Sorry I missed posting on Friday; I’ve been frantically trying to get ready for my two upcoming conferences, as well as collecting some data last-minute (yay) with some subjects that let’s just say treated scheduling a bit flexibly. My schedule of deadlines in this last week has been:

Aug 14 Geological Society of America abstract deadline – they have a session on eyetracking in the geoscience education section. Digital posters, which means we can show real eyetracking data. Good folks for me to meet in particular.

Aug 15 NARST 2013 proposal – I ended up skipping this; it will just be too much too close to when I’m trying to defend, plus I didn’t have a great proposal to go along with this year’s theme of inequality. Puerto Rico would have been awesome, though. I did get a proposal in in July for AERA instead, which is much closer to home in San Francisco, though even closer to my defense time!

Aug 15 final paper due for the International Science Communication Conference (JHC) – involved getting some friends to translate my abstract and keywords into French, of which I speak about 6 words, none of them “eyetracking.” Presentation was due in July.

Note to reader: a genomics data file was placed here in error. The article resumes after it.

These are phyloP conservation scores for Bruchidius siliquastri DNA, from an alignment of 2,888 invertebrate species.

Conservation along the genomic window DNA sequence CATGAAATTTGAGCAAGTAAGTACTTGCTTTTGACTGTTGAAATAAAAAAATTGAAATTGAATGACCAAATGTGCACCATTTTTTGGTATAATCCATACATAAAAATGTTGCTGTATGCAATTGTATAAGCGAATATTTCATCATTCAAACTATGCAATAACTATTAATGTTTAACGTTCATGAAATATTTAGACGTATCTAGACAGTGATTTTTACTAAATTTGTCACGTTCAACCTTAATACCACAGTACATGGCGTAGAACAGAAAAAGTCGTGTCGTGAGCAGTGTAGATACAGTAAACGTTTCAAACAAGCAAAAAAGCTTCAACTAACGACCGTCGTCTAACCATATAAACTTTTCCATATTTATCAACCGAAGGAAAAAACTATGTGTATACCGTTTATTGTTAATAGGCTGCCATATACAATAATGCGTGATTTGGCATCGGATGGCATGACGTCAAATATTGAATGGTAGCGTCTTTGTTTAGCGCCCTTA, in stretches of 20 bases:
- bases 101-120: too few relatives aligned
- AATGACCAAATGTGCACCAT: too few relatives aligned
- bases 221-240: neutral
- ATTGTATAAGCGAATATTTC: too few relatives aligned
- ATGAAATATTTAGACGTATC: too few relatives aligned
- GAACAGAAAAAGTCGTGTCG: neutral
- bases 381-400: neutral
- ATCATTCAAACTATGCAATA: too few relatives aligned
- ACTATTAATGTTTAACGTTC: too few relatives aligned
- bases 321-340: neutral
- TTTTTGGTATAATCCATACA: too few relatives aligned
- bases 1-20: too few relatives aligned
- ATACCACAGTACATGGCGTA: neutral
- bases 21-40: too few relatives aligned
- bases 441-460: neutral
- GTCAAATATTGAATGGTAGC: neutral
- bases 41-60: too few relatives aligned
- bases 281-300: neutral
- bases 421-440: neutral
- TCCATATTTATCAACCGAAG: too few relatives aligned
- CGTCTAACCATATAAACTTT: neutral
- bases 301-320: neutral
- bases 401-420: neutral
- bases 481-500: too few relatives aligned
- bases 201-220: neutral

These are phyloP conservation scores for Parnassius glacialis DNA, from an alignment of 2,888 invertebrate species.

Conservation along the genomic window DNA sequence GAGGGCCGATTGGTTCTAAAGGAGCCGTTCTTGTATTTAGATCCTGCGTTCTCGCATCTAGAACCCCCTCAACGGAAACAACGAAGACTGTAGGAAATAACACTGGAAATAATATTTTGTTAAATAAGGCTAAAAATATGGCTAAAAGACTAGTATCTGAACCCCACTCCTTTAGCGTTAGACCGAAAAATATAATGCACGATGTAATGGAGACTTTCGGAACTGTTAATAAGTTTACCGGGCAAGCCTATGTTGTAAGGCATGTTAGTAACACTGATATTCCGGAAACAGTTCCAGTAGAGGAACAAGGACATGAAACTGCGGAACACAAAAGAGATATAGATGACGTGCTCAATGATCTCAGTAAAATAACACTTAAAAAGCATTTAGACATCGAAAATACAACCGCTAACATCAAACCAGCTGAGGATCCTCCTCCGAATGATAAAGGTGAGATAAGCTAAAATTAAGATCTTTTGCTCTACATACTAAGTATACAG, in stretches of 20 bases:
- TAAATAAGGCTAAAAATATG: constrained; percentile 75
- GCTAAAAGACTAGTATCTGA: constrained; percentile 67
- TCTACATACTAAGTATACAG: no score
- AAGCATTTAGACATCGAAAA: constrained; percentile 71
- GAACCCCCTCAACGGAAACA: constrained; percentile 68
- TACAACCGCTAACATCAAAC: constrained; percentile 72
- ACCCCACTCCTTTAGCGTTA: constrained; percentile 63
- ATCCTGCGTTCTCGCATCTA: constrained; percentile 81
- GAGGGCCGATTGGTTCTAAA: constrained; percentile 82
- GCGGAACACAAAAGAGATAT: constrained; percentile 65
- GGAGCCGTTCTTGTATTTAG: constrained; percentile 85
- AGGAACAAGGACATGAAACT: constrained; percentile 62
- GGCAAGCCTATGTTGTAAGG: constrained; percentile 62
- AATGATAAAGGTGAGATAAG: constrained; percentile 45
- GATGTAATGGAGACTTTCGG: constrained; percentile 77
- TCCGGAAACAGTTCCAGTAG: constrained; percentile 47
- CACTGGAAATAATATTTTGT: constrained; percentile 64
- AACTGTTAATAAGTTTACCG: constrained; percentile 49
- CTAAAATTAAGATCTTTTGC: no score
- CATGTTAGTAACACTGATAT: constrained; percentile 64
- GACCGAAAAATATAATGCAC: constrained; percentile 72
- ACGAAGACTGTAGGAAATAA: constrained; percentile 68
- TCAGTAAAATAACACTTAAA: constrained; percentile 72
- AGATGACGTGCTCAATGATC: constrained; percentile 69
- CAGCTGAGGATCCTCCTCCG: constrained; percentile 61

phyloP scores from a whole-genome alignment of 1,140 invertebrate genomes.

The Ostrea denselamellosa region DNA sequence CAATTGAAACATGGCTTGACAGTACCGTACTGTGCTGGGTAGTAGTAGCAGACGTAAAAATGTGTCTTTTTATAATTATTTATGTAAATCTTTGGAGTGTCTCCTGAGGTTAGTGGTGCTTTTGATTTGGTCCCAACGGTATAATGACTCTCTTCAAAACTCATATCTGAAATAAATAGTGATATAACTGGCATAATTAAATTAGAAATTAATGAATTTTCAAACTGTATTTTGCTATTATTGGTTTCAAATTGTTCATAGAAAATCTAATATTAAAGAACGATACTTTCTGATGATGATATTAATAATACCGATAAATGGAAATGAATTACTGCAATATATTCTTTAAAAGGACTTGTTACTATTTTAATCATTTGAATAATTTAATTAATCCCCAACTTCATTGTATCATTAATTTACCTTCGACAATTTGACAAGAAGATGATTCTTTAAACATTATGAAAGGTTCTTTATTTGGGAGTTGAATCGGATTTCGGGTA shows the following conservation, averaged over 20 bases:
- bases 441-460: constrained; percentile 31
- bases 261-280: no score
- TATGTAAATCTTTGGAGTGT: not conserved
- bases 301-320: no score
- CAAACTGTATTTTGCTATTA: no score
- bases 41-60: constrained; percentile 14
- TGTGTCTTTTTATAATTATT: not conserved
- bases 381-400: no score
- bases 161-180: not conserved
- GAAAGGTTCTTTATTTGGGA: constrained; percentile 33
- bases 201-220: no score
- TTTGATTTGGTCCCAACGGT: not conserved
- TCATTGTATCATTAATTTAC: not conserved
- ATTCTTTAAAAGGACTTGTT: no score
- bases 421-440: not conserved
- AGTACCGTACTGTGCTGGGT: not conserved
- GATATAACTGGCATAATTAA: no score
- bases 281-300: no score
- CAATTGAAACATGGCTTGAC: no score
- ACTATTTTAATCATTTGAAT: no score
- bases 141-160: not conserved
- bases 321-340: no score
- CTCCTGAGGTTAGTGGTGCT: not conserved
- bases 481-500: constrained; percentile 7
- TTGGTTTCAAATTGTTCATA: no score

Work on a presentation with Shawn and Laura for 6-ICOM; we have an hour and a half between us, but don’t know the audience very well, so we’re hoping our idea of about 45 minutes of presentation and 45 minutes of interactive discussion goes over with them. We’re apparently about the only research group looking at multimodal discourse in learning in museums, and science learning in particular, so we’re not sure how familiar the others will be with why we’re studying what we are, for one thing. However, we should be able to have a good discussion about methods and analysis. We’ll be using Prezi which will allow us to make a record of the discussion and then share it after the conference. Plus we edited it together, which went well except for a couple minor mishaps.

Collect two interviews, one with a subject that contacted me Thursday after having been away and I managed to squeeze the interview in on Friday, and the other with a subject that missed the first appointment.

Aug 20 (tomorrow) leave for Europe for three weeks for two conferences – 6-ICOM and JHC (plus a week of vacation in between in which I try to swing by a museum research group in Germany that’s using mobile eyetracking).

So it’s been a little crazy. I’ve been lining up more of our lab folks to post more regularly as well, so you’ll be hearing more about the variety of projects we’ve got going on.

However, stay tuned to our twitter feed @freechoicelab, as I/we will be doing my best to live tweet from both conferences. Live being 8 or 9 hours ahead of the U.S. West Coast, so maybe you won’t be awake when we are, but still.